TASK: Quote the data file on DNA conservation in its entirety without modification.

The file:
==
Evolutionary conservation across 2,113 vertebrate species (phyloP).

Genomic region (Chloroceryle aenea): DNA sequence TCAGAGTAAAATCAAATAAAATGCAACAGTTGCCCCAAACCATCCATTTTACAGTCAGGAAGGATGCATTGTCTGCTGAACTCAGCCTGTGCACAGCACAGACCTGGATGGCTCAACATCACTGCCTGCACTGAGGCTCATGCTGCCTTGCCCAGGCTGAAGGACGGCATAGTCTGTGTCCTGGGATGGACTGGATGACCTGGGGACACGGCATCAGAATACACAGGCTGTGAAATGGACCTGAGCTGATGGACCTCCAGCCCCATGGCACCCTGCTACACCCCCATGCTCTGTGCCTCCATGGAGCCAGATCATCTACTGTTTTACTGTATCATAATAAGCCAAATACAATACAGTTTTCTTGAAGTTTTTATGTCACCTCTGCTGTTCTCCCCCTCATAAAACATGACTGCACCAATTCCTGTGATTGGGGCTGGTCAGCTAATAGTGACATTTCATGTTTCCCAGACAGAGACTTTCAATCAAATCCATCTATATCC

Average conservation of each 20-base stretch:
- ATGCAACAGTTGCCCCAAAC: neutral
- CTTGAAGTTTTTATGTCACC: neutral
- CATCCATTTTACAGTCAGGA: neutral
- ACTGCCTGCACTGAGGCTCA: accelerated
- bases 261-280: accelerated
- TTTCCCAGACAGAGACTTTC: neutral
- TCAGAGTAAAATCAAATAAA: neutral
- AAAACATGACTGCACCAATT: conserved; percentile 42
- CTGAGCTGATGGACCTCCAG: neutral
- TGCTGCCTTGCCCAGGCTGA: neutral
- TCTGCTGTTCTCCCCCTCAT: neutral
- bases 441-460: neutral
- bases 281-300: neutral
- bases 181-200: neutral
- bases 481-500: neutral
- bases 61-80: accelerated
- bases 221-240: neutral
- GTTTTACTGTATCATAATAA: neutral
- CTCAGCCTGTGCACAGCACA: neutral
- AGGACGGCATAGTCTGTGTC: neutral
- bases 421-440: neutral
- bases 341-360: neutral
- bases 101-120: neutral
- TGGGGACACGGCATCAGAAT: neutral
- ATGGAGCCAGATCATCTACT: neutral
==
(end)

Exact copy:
Evolutionary conservation across 2,113 vertebrate species (phyloP).

Genomic region (Chloroceryle aenea): DNA sequence TCAGAGTAAAATCAAATAAAATGCAACAGTTGCCCCAAACCATCCATTTTACAGTCAGGAAGGATGCATTGTCTGCTGAACTCAGCCTGTGCACAGCACAGACCTGGATGGCTCAACATCACTGCCTGCACTGAGGCTCATGCTGCCTTGCCCAGGCTGAAGGACGGCATAGTCTGTGTCCTGGGATGGACTGGATGACCTGGGGACACGGCATCAGAATACACAGGCTGTGAAATGGACCTGAGCTGATGGACCTCCAGCCCCATGGCACCCTGCTACACCCCCATGCTCTGTGCCTCCATGGAGCCAGATCATCTACTGTTTTACTGTATCATAATAAGCCAAATACAATACAGTTTTCTTGAAGTTTTTATGTCACCTCTGCTGTTCTCCCCCTCATAAAACATGACTGCACCAATTCCTGTGATTGGGGCTGGTCAGCTAATAGTGACATTTCATGTTTCCCAGACAGAGACTTTCAATCAAATCCATCTATATCC

Average conservation of each 20-base stretch:
- ATGCAACAGTTGCCCCAAAC: neutral
- CTTGAAGTTTTTATGTCACC: neutral
- CATCCATTTTACAGTCAGGA: neutral
- ACTGCCTGCACTGAGGCTCA: accelerated
- bases 261-280: accelerated
- TTTCCCAGACAGAGACTTTC: neutral
- TCAGAGTAAAATCAAATAAA: neutral
- AAAACATGACTGCACCAATT: conserved; percentile 42
- CTGAGCTGATGGACCTCCAG: neutral
- TGCTGCCTTGCCCAGGCTGA: neutral
- TCTGCTGTTCTCCCCCTCAT: neutral
- bases 441-460: neutral
- bases 281-300: neutral
- bases 181-200: neutral
- bases 481-500: neutral
- bases 61-80: accelerated
- bases 221-240: neutral
- GTTTTACTGTATCATAATAA: neutral
- CTCAGCCTGTGCACAGCACA: neutral
- AGGACGGCATAGTCTGTGTC: neutral
- bases 421-440: neutral
- bases 341-360: neutral
- bases 101-120: neutral
- TGGGGACACGGCATCAGAAT: neutral
- ATGGAGCCAGATCATCTACT: neutral